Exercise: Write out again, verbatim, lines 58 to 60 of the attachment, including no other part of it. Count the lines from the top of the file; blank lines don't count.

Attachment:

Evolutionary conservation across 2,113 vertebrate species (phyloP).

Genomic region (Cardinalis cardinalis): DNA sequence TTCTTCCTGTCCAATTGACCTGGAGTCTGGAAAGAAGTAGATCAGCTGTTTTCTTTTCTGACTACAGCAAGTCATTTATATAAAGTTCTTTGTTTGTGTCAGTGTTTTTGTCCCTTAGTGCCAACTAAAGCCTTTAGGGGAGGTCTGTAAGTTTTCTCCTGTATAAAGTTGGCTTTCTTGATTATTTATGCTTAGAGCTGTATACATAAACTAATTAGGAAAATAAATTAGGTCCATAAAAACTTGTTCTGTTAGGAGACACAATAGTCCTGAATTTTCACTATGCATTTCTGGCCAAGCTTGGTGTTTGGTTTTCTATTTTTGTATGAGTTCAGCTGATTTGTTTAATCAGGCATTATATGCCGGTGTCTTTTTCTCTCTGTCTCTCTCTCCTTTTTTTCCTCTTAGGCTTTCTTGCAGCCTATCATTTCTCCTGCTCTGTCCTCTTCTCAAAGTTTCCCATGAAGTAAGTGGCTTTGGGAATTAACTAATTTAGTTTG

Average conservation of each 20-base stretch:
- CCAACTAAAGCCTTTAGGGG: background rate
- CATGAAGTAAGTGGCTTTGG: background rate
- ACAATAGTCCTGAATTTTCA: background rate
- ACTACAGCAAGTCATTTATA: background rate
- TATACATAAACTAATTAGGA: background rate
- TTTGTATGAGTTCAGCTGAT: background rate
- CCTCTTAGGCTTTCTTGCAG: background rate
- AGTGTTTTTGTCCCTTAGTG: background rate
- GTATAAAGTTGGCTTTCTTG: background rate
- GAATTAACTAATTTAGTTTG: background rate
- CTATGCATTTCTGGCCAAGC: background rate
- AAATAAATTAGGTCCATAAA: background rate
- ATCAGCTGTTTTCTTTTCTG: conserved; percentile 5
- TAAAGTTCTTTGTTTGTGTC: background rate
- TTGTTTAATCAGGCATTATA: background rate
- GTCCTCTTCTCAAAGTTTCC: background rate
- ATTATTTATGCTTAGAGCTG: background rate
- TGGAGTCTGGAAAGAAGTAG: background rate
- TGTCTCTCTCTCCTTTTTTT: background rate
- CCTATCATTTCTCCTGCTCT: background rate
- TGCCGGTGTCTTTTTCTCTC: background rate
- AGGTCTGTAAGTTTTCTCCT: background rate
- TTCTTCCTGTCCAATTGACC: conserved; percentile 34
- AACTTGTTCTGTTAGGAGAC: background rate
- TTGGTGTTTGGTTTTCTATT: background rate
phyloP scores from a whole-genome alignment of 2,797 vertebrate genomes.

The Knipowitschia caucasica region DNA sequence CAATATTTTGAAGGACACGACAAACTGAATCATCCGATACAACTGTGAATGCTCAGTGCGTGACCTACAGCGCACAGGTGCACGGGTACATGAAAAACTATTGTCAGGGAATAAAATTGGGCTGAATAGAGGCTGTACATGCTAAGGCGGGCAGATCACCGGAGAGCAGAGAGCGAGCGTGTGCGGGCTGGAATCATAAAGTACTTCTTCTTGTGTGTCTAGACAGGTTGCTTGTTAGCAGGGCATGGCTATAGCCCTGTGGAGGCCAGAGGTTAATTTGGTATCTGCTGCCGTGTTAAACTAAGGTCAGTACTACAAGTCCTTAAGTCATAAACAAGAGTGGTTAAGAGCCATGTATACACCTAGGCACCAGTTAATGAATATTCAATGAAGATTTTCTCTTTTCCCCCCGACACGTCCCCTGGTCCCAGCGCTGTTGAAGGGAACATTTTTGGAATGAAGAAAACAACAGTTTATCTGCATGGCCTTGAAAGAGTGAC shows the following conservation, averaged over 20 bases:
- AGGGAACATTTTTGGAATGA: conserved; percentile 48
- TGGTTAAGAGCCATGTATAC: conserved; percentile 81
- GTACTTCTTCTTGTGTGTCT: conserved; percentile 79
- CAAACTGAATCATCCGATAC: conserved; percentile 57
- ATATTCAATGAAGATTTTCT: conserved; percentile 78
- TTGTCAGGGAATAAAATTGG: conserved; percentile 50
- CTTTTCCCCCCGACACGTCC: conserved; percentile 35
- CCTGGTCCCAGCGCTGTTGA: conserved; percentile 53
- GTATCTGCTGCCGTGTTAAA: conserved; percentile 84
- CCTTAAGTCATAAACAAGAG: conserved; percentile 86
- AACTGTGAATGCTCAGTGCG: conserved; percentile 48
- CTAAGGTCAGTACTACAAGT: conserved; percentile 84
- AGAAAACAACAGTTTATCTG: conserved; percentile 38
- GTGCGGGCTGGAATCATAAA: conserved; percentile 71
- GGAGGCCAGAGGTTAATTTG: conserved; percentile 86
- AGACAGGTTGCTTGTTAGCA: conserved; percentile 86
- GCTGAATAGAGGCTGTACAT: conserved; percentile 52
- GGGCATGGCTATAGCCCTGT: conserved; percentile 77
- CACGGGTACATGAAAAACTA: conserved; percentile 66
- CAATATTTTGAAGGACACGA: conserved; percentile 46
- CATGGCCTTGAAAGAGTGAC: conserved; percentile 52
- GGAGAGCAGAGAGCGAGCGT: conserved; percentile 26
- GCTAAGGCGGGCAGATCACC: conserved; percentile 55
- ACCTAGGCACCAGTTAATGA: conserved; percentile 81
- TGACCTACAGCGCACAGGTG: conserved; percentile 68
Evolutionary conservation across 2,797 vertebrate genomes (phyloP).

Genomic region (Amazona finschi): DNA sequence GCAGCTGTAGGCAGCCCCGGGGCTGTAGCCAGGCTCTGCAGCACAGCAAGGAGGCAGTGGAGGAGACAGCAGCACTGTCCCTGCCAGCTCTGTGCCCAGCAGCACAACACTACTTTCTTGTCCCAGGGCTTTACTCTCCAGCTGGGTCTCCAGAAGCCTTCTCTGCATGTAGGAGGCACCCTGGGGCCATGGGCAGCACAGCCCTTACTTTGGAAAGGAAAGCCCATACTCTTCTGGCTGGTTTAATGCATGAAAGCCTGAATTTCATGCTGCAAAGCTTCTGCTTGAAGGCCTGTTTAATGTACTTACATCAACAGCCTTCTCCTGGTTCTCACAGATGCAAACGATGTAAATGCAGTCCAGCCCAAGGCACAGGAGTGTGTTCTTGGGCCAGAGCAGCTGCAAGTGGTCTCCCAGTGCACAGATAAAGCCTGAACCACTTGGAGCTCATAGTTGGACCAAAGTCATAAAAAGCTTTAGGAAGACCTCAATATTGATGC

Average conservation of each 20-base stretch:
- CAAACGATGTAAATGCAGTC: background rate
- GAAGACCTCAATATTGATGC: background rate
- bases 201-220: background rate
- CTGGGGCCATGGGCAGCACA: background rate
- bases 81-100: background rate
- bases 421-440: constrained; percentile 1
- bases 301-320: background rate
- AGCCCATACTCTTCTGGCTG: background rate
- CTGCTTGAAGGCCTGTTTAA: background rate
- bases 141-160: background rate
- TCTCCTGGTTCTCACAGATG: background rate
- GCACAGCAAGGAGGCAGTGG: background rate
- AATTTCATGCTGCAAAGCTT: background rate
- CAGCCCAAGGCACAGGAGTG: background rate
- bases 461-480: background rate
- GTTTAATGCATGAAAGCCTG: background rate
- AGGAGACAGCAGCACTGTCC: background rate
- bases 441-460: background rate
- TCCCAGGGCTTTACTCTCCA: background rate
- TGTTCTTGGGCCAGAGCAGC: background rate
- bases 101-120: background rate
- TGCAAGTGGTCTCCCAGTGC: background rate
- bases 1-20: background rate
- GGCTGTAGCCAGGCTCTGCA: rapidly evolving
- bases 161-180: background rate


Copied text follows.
Average conservation of each 20-base stretch:
- CAAACGATGTAAATGCAGTC: background rate
- GAAGACCTCAATATTGATGC: background rate